• The creation of a detailed action plan for implementation guided the implementation process, particularly prioritising time for regular DT meetings and identification of robust strategies for monitoring.
  • The DT had recognised the importance of ensuring that the visual environment communicated clear messages about metacognition, so have utilised shared spaces, noticeboards, etc to create stimulating displays.
  • Whole staff training opportunities led by the DT were scheduled to supplement that provided by TM and ongoing opportunities to share good practice in use of Thinking Frames has been prioritised.
  • A gallery walk facilitated during a training day ensured a ‘quick win’ as staff shared examples of completed Thinking Frames across departments, which reassured early implementers and stimulated further creative practice.
  • As an ipad school, staff had recognised the benefits of creating Thinking Frames digitally which had contributed to supporting their continued use in remote learning during periods of lockdown.
  • The effective internal IT system within the school has enabled easy DT access to examples of work for monitoring purposes.

A key driver contributing to continued investment in the Thinking School approach has been the evidence of its impact to date. In addition to a general trend of continued improvement in student outcomes, there is noticeable growth in the use of a common thinking language by staff and students during recent lesson observations.

Staff are reporting demonstrable progress in student capacity to plan, organise their thinking and to articulate their thoughts. Thinking Frames are being used by students, with increasing levels of independence, to record and revisit lesson content, to support extended writing and coursework and to help with revision and recall of information. Similar reassuring feedback has been gleaned from recent surveys and focus group meetings with two cohorts of pupils.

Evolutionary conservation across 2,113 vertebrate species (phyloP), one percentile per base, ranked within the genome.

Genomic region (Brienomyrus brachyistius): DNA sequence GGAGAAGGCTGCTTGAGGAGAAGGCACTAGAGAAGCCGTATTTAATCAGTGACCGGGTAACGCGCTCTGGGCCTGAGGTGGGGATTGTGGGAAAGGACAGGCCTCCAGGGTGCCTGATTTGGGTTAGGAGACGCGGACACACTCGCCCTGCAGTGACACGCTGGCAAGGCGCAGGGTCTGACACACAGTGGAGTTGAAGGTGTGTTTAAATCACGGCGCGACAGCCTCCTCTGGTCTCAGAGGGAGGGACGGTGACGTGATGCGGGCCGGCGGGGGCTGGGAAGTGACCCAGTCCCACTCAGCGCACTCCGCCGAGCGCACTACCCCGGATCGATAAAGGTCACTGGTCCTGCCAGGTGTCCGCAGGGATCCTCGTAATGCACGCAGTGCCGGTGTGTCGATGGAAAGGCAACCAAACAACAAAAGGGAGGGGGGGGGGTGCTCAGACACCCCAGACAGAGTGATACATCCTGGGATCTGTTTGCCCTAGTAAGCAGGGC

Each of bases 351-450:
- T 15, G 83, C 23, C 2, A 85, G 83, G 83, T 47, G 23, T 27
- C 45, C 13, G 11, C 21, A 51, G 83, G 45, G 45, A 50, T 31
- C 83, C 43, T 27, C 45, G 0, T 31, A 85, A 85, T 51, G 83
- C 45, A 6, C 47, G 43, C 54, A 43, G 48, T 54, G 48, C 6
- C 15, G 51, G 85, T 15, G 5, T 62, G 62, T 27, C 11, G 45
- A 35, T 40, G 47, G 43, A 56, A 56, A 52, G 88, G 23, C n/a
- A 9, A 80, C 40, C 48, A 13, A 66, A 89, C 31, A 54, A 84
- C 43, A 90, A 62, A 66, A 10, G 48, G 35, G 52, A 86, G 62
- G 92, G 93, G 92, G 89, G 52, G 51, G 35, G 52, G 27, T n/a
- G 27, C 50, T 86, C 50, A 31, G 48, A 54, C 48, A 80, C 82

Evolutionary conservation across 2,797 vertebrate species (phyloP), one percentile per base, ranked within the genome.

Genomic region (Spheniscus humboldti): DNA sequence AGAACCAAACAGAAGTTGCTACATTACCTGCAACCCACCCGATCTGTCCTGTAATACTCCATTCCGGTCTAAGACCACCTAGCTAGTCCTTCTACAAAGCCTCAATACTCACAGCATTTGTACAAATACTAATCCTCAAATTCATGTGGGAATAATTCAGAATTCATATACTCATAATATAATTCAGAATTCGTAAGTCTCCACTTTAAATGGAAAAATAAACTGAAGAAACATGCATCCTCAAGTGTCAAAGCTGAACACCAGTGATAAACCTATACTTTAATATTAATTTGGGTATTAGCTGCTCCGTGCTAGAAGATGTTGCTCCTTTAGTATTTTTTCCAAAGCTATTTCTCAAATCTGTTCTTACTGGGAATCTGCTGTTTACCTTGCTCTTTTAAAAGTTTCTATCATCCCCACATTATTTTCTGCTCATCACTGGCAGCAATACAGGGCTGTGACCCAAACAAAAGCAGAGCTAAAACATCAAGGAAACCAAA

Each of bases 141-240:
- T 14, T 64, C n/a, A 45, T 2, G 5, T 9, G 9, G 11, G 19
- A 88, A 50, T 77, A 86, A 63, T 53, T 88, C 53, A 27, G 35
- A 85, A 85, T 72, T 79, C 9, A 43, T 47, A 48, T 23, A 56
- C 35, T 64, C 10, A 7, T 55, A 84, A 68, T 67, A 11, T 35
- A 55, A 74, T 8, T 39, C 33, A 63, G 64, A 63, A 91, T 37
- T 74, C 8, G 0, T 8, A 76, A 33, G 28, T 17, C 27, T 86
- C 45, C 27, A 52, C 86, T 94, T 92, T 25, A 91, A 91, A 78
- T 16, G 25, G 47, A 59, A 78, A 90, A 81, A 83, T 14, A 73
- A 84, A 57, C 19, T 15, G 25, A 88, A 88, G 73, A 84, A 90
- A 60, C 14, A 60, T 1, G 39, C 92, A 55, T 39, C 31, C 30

Examples of Thinking Frames from the Gallery Session

There is also evidence of improvements in the quality of teacher questioning prompted by the use of the Reflective Lens. From a leadership perspective, Nicola believes that the focus on whole school metacognition is contributing to the development of first-class pedagogy as well as higher levels of thinking for students.

When asked what advice they would give to other school leaders who are managing change, Nicola and Deirdre both highlighted the importance of ensuring staff ‘buy-in’ by articulating a clear rationale for the change and how it will build on existing practice. They also emphasised the importance of identifying a clear road map which includes planning for short-term wins and tracking and celebrating progress. A key feature also is the provision of meaningful research-informed professional development for staff in which the ‘big picture’ is profiled from the outset and which offers practical strategies for implementation.

The collective motivation and efficacy across Priory’s school community to keep metacognition ‘the main thing’ has been achieved through inspired and committed leadership, with a clearly articulated vision for change, within a supportive culture that ultimately has the needs of the young people at its core.

Lorna Gardiner
Thinking Matters

Visit Priory Integrated College’s website

[1] Covey, S. (1989). “The Seven Habits of Highly Effective People”.

Find out more about how to develop metacogntive learners and become a Thinking School.